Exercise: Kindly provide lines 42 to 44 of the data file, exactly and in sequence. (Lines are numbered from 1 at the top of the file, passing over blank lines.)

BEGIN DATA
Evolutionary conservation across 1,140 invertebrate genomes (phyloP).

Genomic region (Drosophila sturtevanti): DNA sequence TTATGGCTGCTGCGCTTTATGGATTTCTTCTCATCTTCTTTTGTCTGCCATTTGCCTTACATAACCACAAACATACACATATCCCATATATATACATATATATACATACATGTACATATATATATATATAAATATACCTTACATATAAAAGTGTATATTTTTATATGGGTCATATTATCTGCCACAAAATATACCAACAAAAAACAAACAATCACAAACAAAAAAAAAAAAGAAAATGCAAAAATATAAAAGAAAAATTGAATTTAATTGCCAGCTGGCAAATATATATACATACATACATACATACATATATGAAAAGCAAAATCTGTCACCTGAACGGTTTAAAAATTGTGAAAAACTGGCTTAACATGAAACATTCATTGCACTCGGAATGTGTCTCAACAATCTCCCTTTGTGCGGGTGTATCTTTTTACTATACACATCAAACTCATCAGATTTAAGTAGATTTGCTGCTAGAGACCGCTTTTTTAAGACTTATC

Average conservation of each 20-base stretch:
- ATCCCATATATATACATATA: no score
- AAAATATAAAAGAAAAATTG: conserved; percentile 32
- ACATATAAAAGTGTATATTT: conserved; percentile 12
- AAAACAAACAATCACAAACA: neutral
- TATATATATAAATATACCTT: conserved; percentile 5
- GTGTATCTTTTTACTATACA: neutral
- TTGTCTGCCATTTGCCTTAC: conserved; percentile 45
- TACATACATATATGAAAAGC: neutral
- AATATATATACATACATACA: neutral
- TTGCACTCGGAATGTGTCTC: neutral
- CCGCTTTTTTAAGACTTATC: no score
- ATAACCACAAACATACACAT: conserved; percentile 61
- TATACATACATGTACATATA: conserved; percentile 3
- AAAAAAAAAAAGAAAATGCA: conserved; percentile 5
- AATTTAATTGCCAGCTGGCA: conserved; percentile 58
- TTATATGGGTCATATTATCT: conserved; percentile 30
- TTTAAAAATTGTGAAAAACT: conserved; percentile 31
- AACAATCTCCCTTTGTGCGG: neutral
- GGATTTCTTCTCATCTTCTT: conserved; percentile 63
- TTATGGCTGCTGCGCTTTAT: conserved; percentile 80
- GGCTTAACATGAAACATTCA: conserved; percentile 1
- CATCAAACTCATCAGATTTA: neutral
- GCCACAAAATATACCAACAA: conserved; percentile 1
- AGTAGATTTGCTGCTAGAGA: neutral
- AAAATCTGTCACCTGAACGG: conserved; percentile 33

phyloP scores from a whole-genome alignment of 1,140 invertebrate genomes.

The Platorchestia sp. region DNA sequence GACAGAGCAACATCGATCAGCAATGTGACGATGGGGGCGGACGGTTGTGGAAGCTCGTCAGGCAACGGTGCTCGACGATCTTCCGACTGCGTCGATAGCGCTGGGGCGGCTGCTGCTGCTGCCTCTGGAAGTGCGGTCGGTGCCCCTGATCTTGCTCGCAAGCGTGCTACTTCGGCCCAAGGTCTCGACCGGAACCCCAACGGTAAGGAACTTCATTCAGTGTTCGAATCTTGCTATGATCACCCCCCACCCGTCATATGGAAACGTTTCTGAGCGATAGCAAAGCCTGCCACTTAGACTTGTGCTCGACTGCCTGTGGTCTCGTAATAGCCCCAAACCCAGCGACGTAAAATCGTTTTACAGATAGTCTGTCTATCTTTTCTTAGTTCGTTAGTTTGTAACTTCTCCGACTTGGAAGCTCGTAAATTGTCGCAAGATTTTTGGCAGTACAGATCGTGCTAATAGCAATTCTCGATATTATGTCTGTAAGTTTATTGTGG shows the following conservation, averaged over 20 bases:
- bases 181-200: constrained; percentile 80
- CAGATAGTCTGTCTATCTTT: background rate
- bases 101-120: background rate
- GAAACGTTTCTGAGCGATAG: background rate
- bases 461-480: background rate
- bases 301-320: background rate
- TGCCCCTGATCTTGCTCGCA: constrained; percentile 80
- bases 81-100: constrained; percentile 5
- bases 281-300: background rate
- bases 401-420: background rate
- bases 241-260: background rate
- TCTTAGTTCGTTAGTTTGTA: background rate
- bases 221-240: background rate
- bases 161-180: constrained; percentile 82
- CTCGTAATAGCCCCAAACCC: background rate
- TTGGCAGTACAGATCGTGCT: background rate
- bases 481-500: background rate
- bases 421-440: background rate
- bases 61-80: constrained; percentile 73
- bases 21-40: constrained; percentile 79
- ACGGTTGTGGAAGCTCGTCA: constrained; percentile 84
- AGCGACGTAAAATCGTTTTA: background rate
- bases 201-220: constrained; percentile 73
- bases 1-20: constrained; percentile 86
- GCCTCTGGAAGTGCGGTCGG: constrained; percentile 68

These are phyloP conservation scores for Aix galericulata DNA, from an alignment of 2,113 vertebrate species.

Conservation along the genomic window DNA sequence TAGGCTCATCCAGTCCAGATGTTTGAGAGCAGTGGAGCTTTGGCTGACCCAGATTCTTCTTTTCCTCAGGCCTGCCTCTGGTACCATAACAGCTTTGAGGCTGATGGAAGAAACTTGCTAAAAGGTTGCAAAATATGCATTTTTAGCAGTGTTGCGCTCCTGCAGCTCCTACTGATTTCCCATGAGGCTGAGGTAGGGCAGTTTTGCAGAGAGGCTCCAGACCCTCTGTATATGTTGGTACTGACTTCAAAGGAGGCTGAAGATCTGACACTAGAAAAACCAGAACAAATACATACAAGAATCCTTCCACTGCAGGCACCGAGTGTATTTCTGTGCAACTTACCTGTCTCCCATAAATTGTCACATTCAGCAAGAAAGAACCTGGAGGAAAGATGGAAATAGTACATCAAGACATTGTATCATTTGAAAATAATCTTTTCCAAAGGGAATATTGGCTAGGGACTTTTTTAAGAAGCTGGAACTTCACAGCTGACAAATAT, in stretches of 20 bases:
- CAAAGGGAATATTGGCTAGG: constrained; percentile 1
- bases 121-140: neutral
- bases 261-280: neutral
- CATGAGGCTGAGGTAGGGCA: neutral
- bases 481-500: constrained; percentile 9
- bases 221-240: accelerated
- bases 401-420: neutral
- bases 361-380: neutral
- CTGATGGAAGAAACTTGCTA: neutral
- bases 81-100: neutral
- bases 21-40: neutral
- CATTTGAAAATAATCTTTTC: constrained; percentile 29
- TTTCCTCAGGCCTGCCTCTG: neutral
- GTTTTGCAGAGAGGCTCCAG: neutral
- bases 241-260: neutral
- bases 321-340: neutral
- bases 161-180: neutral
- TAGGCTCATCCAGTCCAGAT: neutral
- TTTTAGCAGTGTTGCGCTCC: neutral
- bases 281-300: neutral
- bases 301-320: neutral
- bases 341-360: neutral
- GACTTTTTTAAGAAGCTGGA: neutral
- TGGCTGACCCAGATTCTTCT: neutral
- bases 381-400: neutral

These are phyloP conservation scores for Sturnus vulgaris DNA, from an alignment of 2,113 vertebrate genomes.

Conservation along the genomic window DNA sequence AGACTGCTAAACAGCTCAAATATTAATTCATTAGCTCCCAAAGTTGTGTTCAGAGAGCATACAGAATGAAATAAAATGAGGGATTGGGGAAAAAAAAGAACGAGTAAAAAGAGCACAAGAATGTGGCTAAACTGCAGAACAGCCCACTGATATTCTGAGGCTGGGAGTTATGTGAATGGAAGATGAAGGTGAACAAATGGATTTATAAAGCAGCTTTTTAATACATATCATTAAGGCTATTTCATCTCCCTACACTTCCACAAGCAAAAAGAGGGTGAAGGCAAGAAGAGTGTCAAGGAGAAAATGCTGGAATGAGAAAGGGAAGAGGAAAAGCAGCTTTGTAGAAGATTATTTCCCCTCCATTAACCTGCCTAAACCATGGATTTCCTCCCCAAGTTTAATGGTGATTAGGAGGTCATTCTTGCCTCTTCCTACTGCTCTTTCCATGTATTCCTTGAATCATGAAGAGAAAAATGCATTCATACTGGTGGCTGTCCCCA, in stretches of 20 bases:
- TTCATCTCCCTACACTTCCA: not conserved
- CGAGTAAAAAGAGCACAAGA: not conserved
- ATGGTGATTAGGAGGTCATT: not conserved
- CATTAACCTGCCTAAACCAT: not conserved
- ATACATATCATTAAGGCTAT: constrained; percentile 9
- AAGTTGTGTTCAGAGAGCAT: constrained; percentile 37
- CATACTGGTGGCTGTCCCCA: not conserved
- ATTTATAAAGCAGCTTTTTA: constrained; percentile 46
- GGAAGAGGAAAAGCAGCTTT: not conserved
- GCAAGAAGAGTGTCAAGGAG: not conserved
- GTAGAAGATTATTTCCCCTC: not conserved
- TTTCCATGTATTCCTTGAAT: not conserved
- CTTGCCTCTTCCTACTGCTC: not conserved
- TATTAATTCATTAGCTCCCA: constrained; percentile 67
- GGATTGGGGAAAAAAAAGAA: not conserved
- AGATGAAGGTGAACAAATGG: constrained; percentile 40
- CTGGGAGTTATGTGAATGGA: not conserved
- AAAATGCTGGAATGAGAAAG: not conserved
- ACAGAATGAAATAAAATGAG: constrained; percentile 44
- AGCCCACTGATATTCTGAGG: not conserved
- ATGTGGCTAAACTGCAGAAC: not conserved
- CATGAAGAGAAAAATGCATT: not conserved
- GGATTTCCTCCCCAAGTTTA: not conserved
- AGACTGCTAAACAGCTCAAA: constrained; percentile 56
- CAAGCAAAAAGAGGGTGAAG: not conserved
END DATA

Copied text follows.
- TCTTAGTTCGTTAGTTTGTA: background rate
- bases 221-240: background rate
- bases 161-180: constrained; percentile 82